Clinton Portis will miss the rest of the preseason and perhaps more. Junior Seau is done altogether.
And Matt Leinart finally is getting started.
Portis, who set a Redskins record with 1,516 yards rushing last season, partially dislocated his left shoulder making a tackle in an exhibition game Sunday. Coach Joe Gibbs said Portis' shoulder was sore and he would begin rehabilitation once the soreness abates.
"We would hope that he would be ready for the opener," Gibbs said Monday.
Portis was angry he was even in the game at Cincinnati.
"I don't know why myself or any other player of my caliber should be playing in the preseason," said Portis, a sling over his left shoulder. "I think for the last four years I've done enough to show the world I'm going to be ready for the season."
The 37-year-old Seau retired from the NFL after 13 seasons as the live-wire leader of his hometown San Diego Chargers and three less-productive years with the Miami Dolphins.
Seau celebrated practically every tackle and sack with a trademark fist pump during a career in which he established himself as one of the NFL's greatest linebackers, making 12 Pro Bowls.
"It's a great day," Seau told a group of beat writers an hour before his farewell news conference at Chargers headquarters. "I don't look at it as a retirement. I look at it as a graduation. I'm graduating to wherever I'm going to go to next. I'm the one that got the true gift, the true gift of understanding what actually transpires between the lines."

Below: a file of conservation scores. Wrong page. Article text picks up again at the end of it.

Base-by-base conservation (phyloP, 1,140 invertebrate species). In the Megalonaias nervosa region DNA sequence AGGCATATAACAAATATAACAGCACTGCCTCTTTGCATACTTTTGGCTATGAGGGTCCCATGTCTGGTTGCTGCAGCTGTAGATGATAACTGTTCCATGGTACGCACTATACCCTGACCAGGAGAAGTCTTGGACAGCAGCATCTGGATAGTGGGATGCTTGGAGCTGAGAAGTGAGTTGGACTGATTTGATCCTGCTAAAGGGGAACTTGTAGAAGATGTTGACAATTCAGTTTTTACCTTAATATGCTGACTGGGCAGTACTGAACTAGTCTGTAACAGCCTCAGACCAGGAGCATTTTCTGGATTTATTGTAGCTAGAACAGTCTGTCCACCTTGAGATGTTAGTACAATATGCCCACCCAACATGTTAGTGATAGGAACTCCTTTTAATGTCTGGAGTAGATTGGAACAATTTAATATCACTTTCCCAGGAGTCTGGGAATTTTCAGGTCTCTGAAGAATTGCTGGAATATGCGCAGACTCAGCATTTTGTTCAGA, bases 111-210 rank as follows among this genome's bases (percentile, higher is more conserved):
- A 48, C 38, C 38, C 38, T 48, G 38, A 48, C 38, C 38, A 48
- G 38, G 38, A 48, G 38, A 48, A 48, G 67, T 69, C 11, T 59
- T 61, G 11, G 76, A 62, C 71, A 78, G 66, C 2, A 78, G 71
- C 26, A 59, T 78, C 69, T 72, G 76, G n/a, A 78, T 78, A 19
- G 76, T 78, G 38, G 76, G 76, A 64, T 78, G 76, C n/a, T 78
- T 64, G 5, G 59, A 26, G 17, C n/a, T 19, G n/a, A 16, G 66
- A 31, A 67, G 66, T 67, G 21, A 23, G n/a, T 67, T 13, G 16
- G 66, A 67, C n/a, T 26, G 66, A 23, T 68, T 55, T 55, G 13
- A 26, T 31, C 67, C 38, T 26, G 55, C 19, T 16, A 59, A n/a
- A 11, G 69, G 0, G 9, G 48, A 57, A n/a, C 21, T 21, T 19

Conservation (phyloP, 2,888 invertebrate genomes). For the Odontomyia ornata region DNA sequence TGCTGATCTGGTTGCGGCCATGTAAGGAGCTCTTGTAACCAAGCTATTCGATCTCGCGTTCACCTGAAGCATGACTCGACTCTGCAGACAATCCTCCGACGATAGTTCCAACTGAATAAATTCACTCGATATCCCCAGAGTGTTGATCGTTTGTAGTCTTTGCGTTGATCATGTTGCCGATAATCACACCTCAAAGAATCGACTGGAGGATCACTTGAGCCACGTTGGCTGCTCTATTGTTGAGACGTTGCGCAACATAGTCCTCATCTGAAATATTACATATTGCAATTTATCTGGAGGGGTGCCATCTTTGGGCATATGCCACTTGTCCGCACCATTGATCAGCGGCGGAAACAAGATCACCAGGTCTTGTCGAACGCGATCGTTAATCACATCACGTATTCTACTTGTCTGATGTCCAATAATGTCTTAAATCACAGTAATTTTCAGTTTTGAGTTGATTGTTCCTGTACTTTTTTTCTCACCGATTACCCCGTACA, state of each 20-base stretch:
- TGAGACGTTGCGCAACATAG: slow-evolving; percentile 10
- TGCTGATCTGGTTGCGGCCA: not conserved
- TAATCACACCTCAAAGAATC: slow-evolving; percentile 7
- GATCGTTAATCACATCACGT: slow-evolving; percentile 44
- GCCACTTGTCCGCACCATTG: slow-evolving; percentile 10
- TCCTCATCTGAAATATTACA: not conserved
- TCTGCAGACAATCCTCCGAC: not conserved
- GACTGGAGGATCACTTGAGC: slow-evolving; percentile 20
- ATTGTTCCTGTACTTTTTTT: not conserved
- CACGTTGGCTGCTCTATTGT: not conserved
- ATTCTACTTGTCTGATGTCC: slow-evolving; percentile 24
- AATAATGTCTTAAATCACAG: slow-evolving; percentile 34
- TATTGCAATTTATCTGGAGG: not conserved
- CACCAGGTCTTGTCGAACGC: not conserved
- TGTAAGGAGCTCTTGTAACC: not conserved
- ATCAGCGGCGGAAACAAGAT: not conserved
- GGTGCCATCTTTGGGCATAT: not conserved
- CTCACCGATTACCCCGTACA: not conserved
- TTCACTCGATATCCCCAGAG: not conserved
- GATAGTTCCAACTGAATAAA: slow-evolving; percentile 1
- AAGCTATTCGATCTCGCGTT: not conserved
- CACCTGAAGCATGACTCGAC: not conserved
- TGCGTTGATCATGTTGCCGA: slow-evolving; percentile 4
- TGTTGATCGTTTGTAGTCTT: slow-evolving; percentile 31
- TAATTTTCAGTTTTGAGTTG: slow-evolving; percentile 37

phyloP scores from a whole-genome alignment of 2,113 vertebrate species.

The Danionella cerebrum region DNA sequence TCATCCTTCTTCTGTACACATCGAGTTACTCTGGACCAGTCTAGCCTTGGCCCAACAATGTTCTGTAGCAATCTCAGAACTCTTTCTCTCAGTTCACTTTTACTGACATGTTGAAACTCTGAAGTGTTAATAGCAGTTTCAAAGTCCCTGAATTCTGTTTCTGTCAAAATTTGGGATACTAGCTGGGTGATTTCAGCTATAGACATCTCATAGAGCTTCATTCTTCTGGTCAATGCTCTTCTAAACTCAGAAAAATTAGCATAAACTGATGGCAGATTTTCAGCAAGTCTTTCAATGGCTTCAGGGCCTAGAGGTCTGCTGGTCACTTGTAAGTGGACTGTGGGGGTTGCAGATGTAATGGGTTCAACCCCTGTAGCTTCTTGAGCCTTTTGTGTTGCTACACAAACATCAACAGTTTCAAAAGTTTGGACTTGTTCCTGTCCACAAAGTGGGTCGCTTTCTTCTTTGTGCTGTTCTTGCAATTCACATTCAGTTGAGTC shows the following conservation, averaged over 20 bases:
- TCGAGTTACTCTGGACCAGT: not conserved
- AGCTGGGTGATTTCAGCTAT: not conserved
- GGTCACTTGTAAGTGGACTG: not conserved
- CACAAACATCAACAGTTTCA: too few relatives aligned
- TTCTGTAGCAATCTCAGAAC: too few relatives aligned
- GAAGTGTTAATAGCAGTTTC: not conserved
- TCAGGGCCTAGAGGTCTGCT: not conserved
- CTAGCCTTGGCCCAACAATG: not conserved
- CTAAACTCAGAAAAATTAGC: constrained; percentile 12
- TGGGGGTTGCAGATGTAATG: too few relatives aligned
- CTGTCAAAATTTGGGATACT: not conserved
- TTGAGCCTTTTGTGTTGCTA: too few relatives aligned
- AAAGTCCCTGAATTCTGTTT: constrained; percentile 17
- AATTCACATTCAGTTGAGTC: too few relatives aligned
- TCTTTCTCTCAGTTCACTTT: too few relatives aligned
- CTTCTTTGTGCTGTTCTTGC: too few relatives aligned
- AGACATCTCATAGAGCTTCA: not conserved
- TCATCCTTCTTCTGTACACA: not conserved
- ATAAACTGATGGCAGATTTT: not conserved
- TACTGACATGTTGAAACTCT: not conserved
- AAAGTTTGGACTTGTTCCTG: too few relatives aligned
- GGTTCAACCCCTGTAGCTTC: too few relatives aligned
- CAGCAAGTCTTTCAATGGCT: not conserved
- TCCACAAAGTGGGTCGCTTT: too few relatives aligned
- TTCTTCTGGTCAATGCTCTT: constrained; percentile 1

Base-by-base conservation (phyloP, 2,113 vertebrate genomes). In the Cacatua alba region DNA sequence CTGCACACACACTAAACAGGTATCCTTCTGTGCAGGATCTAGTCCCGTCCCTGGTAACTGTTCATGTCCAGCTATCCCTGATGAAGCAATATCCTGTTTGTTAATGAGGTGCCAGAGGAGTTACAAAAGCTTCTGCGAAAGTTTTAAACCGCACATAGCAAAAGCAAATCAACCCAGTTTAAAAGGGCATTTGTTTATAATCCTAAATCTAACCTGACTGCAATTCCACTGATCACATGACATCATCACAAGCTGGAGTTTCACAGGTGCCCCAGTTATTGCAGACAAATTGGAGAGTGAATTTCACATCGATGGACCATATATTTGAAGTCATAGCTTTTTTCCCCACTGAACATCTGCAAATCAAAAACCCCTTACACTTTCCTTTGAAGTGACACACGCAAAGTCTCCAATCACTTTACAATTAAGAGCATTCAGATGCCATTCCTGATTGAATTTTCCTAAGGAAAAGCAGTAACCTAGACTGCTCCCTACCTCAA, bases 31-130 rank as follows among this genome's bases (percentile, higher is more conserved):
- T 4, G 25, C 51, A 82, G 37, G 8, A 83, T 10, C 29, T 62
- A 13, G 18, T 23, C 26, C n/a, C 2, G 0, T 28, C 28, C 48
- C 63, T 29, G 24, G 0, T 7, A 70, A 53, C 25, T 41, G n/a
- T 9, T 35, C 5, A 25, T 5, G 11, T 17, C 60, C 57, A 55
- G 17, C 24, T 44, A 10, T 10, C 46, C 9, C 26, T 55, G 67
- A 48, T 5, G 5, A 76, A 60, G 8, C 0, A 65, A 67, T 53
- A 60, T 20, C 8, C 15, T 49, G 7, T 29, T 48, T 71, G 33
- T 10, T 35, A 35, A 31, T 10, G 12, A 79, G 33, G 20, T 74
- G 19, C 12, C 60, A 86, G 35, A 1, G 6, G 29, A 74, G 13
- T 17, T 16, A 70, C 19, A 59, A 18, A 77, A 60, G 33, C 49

Leinart, the 2004 Heisman Trophy winner from Southern California, agreed to terms on a six-year contract with the Arizona Cardinals on Monday night that can bring the rookie up to $51 million.
Leinart, expected to begin training camp today after a two-week absence, will be guaranteed $14 million, said agent Tom Condon.
Earlier Monday, Arizona Cardinals coach Dennis Green criticized Leinart and his representatives for rejecting "a more than generous" offer from the team. Leinart is the only first-round pick unsigned. He was the 10th choice in the first round in April's draft.
Running back Lee Suggs is headed to the New York Jets. Preparing for the possibility of life without Curtis Martin, the Jets acquired Suggs on Monday from the Cleveland Browns for defensive back Derrick Strait.
With the 33-year-old Martin, the NFL's fourth leading career rusher, on the physically-unable-to-perform list because of a lingering knee injury, the Jets were desperate to get another back. Derrick Blaylock and Cedric Houston are 1-2 right now, but neither is the type of player who can shoulder the entire rushing load.